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  • Katherine Bullock

The Family Charter – Talking about the next generation

As one client explained to me “I will only transition my family once – I don’t get to learn from experience – like you”. There is of course a lot of excellent advice and resource available. Tailoring it results in many wealthy families either intentionally or unintentionally designing their own master’s degree in “Managing Our Family Wealth/Business” - with family members going on in later life to take “courses” for extra credit on topics that they might have missed.

NextGen encompasses many things. I’ve focussed here on the under 25s. There are very broadly two complimentary areas to consider in producing from the NextGen strong managers, stewards and investors of family wealth: education and information.

"The right age to encourage children to become involved with the business and to become parties to the family charter is controversial…"

The right age to encourage children to become involved with the business and to become parties to the family charter is controversial. It depends on the business itself and when you consider somebody to come of age, whether that’s 16, 18, 21, or older. You should also consider whether the charter should be discussed at all before the age at which somebody is eligible to participate. It comes down to whether early engagement is worth the risk of alienation through the weight of expectation (after all even Prince Harry rejected his assigned role). However, don’t underestimate the potential benefit of giving the next generation more time to learn and grow, and to develop the skills and talents required to thrive in the business world. While you delay, they may make other plans. Whilst you might not wish the responsibility on them, you may be sacrificing their opportunity to learn unique skills as leaders and to develop a support network that will enable them to understand and participate in the management of the family wealth even if their careers lie elsewhere. Who says that a great artist or musician won’t flourish with a little business sense?

Setting out in the charter the education and training the family enterprise is willing to provide and, as importantly, finance can ensure a level playing field for all members of the NextGen. Traditional training courses to provide the skills and education necessary can operate effectively alongside more freeform methods. I often see NextGen members provided with a small fund to invest, to support a philanthropic or social enterprise or to run a new business venture that they have pitched. These can prove as successful in engaging and developing a business mindset as more traditional methods. “Secondments” in the variety of roles available make sure that NextGen know about all the aspects of the “business”, including the family charities, the investment side and similar. They can raise awareness of the diverse opportunities to participate which may not fit their existing preconceptions. They may demystify the business, increase awareness of its ins and outs and, importantly, build a network of contacts.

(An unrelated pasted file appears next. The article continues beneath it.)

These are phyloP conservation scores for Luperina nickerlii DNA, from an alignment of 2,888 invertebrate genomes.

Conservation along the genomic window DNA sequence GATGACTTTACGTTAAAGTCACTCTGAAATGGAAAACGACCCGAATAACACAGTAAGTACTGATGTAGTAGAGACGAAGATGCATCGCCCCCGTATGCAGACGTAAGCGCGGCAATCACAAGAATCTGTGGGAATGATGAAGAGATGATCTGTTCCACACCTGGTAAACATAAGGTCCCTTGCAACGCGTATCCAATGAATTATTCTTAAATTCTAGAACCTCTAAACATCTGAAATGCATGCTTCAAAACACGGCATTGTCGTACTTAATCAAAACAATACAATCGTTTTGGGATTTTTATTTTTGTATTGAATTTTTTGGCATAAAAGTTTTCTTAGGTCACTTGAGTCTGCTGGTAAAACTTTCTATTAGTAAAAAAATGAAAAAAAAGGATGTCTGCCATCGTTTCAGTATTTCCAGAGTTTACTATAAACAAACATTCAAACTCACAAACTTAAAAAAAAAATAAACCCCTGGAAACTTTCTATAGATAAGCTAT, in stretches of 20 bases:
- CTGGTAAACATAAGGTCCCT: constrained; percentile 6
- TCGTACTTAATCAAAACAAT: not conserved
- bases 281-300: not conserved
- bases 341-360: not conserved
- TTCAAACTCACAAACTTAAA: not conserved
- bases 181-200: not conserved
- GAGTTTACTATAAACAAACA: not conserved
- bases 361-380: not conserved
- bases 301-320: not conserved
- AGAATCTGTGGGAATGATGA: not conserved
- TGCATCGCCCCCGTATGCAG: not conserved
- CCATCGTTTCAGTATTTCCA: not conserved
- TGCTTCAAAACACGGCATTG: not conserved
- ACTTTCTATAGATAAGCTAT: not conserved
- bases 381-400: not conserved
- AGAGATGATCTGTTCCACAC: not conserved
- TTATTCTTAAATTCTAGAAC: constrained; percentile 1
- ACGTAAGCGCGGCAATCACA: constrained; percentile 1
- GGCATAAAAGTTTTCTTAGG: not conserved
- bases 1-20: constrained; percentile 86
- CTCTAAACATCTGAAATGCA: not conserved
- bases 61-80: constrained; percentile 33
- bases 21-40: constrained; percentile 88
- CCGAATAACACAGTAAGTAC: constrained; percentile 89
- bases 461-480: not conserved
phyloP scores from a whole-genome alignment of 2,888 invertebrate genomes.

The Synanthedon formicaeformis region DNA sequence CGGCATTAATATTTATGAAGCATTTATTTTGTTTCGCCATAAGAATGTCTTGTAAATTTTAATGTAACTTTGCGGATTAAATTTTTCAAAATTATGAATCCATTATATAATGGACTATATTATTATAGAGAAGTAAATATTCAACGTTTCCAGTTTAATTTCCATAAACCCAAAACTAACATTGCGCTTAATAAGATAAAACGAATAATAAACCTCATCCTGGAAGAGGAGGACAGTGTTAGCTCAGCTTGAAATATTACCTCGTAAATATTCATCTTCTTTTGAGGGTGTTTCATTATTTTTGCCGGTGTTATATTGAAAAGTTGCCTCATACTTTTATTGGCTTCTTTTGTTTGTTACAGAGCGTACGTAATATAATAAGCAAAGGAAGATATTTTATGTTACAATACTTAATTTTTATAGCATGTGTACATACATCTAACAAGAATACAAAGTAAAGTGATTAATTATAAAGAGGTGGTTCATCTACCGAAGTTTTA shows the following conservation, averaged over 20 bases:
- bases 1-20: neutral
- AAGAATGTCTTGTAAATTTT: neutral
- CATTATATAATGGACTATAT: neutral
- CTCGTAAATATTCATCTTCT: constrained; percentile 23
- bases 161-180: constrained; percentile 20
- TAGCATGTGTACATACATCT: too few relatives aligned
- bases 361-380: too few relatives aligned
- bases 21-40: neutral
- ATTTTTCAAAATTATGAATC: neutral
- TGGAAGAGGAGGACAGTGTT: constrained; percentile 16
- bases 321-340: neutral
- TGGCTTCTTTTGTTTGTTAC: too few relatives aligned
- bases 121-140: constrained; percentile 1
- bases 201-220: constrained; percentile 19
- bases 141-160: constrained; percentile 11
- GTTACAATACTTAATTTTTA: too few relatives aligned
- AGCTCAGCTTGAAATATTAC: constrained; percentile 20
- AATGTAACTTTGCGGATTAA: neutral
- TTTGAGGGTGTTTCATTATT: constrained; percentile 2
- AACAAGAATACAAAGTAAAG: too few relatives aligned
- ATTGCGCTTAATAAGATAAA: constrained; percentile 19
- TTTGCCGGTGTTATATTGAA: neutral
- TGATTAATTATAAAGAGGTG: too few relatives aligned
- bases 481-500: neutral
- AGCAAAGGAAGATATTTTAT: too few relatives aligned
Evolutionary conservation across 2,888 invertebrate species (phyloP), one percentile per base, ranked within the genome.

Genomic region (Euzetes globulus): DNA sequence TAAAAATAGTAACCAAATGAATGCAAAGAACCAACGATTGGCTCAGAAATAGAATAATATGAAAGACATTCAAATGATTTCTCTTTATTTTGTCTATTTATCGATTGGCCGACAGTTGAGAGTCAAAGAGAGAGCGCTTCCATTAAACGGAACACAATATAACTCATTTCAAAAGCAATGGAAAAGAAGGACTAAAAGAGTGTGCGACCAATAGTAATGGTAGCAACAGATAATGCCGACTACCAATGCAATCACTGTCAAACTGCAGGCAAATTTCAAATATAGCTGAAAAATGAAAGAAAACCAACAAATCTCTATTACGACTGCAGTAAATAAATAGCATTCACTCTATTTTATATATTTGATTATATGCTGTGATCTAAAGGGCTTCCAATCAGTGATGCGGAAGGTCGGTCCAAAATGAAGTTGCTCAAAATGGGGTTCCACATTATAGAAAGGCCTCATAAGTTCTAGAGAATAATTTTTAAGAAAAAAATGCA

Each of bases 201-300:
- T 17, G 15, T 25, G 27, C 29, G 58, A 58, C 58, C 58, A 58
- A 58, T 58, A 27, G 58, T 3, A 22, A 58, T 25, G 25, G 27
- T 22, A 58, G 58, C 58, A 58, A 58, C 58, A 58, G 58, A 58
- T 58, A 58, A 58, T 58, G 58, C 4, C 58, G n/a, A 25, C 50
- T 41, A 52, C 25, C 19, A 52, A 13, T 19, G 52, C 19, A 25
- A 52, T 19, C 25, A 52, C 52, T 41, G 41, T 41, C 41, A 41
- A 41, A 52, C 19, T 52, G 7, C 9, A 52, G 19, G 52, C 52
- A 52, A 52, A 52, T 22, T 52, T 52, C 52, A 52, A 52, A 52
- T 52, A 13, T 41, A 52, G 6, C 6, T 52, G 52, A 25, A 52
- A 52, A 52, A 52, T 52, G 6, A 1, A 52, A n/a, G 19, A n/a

Perhaps most crucially, the charter can also set out how and when a next generation member will be assigned a personal mentor to aid their growth and development. If so, the charter should clarify the conditions for being a mentor and the prerequisites for the role in terms of experience or seniority. A family mentor can help to develop the values and connections that are key to a successful business family member. A non-family mentor can ensure that perspectives and ideas are nurtured outside the family bubble. Ultimately the decision should suit the ethos and goals set out elsewhere in the charter.

Regular next generation meetings can keep younger family members informed about how the business operates and what it will be doing in the future, as well as providing an opportunity to raise any concerns or offer ideas and a fresh perspective. How frequent and formal should this meeting be? Where should it take place and who should attend and chair it? The detail needs careful and collaborative thought. You may also wish to appoint a next generation representative to gather the thoughts and ideas and present them to the board or family council in a cohesive and useable manner. Should this representative be appointed by the next generation members themselves by a vote or by consensus, or should they be appointed by the board or council, or even solely by the chairman? In some business families, the NextGen representative is themselves a member of the board or council.

Ultimately the family charter is a document that presupposes and aims to design a secure and successful base for the family’s collective wealth into the distant future. Whilst the future is unknown, developing a cohesive, resilient and capable next generation of the family must be a key component, whatever may occur.


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